I asked Arti Ji why the song was sung as a duet. She explained that because there is so much repetition of lines in it, it was thought addition of another voice will dilute monotony due to that.

Lyrics of Tarvun Chhu Karnov

Tarvun chhu karnav, hukh dith chhu vanan,

Kanh ma sa tariv appore,

Patta taar banivna aaluch ma kariv,

Udam tariv appore.


Karinav taar chunu gari-gari banan,

Vunken che veela jaan,

Nashtur te ye saath ma raaviraviv,

Udam tariv appore.


Garveth sombran chhuv mara gamith,

Thakith te chenith paymit,

Gari roz yeti tai, kath kyuth bariv,

Tshari tariv appore.


Rit baav thaviv, rithi baviv,

Rithi kariv kaar,

Ye yeti kariv, te tathi soriv,

Sat-karme tariv appore.


Literary Translation

The ferry-boat is about to cross, boatman is saying loudly

Does anyone want to cross to the other shore?

Later crossing will be difficult, so do not be lazy,

Take courage to cross.


The ferry-boat crossing is not always available,

Now is the right time,

Do not lose this auspicious moment,

Take courage to cross.


You are trapped in household material concerns,

Tired and stressed,

Your house will survive, why worry about filling it,

Let everyone cross to the other shore.


Have good feelings, think good,

Do good things,

What you sow here, so shall you reap there,

With good work cross to the other shore.


Revision 3 Notes:

  1. The poem is much longer than what Artiji and Archanaji sang as a song. They sang only four stanzas while the poem is of eleven stanzas.
  2. The words on which we have been debating for a while:

Hakh, Udam, and Saree are according to the text: Hakh, Udam, and Tshari But hakh seems to mean in context of the poem firmness in my guess and it is not krakh, meaning shouting, as Nehru Sahib thought.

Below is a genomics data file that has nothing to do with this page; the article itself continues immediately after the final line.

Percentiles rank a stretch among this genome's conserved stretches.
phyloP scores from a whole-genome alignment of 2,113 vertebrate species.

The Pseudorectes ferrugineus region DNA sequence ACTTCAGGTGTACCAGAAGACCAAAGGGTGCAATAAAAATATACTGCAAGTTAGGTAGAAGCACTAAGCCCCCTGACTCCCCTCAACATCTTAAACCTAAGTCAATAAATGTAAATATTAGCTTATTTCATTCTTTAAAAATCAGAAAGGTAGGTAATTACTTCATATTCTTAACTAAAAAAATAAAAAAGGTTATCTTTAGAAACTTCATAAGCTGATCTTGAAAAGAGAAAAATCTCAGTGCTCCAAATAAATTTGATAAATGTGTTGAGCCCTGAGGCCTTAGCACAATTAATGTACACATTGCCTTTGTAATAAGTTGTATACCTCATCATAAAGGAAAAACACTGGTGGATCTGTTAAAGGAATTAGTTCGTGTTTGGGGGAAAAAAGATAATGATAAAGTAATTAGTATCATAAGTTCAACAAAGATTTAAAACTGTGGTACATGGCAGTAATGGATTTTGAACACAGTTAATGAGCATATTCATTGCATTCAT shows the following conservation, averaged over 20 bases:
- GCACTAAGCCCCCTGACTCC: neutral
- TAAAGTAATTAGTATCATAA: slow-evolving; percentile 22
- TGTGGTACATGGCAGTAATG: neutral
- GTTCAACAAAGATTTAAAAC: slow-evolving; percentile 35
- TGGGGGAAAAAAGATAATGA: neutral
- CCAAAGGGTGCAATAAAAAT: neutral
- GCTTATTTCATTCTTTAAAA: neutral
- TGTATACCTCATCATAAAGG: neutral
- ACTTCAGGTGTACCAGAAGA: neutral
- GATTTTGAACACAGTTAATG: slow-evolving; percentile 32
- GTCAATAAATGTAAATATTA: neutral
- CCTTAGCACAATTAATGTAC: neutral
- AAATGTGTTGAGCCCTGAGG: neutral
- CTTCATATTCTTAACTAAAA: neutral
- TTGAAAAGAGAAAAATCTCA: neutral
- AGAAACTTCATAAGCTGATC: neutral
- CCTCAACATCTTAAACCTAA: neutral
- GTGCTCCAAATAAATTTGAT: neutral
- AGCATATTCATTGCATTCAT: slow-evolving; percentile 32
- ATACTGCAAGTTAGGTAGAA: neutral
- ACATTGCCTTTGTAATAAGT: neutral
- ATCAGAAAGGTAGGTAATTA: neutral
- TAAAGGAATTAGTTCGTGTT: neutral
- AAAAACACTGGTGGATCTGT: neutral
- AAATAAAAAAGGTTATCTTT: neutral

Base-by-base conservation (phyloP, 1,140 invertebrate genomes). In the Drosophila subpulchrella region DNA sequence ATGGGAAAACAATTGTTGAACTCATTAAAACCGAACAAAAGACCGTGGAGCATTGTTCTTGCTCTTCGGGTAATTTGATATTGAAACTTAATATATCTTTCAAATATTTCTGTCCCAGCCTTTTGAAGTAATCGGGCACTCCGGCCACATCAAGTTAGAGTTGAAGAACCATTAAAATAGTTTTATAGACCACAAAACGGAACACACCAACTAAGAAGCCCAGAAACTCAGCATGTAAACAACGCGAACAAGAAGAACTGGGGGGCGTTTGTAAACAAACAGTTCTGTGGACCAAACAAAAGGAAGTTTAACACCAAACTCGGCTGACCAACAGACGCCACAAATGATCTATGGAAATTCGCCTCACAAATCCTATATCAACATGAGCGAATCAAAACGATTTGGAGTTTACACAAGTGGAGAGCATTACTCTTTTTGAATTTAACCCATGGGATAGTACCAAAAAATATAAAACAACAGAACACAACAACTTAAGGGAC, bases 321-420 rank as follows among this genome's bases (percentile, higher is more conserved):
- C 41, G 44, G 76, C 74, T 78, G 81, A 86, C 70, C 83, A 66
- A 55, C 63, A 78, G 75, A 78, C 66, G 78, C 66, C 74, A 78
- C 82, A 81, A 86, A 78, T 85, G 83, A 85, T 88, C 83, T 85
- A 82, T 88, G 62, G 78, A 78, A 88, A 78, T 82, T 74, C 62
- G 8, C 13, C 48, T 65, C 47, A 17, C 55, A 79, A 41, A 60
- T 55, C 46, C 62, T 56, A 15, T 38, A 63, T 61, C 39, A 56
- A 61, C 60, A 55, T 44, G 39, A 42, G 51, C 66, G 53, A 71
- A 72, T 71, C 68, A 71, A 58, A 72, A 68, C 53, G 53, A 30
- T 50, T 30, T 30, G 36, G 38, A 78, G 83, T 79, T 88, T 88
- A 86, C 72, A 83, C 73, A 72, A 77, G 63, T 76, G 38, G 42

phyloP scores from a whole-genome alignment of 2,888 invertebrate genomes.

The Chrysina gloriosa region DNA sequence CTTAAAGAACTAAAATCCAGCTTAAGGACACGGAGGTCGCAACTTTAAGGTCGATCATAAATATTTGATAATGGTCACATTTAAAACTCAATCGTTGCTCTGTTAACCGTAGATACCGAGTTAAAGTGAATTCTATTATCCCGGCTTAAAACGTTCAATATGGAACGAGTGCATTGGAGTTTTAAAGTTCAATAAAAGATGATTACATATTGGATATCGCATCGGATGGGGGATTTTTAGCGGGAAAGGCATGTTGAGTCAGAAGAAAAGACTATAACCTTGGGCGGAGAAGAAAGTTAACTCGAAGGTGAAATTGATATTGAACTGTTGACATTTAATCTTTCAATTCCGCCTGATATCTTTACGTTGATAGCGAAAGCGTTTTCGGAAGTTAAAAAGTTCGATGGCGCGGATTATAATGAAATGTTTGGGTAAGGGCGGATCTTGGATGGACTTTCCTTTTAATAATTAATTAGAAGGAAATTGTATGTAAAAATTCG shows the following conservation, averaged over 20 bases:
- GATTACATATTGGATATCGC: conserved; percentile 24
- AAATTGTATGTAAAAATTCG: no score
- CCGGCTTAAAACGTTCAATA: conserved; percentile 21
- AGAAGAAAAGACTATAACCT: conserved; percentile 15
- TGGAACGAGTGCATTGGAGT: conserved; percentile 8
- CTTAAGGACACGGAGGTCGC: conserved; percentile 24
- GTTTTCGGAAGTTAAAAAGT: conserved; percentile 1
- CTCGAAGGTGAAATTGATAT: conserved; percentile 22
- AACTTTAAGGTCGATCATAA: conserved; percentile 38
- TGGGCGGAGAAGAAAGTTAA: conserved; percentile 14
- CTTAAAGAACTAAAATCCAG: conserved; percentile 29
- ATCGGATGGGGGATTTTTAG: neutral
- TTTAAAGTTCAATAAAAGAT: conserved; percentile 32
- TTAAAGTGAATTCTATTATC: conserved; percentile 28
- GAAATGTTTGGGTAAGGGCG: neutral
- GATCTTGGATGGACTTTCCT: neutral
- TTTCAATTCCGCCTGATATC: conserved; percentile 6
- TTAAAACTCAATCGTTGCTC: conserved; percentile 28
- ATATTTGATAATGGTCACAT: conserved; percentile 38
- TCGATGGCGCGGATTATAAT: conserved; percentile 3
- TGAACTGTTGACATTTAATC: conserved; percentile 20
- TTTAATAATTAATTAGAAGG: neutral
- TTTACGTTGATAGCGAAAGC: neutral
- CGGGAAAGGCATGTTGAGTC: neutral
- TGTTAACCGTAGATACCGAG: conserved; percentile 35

Udam may be Devnagri version of Sanskrit Udyama, which Kundan Sahib thinks is the underlying word, meaning effort and courage, but which Langoo Sahib thinks is Vodyam, meaning awareness, courage and leaving all fatigue behind. I believe Langoo Sahib is right, with only improvement on the understanding of the use of the word in the song I am making is that the Sanskrit word Udyama has been corrupted to Udam in Kashmiri.
There is no doubt that what is sung as saree in the last line of the 3rd stanza is actually tshari, meaning empty, which Kundan Sahib had suggested. This is supported by Sharika Leela text. There can be one more doubt that Sharika Leela text may be corrupted, and then the only authentic text can only be found in Sumran. Can anyone lay his hands on that? Let us have the above doubts put to rest. Thanks for your efforts in interpreting a great Kashmiri song.


 Even a little song-essay like this could not have been completed if I would not have been fortunate to have the contributions from the following special personalities, who were greatly beholden to Masterji’s spiritual and literary aura and the dimension of this song. Along with me we discussed and debated the meaning of several old Kashmiri words. The lyrics and the  literary translation of the song given here was based on the inputs of the following:

  1. Dr. Ravi Kaw (US)
  2. Mr. Dileep Langoo (India)
  3. Mr. Triloki Nath Dhar “Kundan” (India)
  4. Mr. Sunil Bali (India)
  5. Mr. Hirdynath Nehru (Canada)
  6. Dr.Shaykher (US)


The audio file and the Word file of this article are attached.


Suffern, New York, September 13, 2016; Rev: Nov. 3, 2016; Rev. Nov. 5, 2016, Rev. Dec.15,2016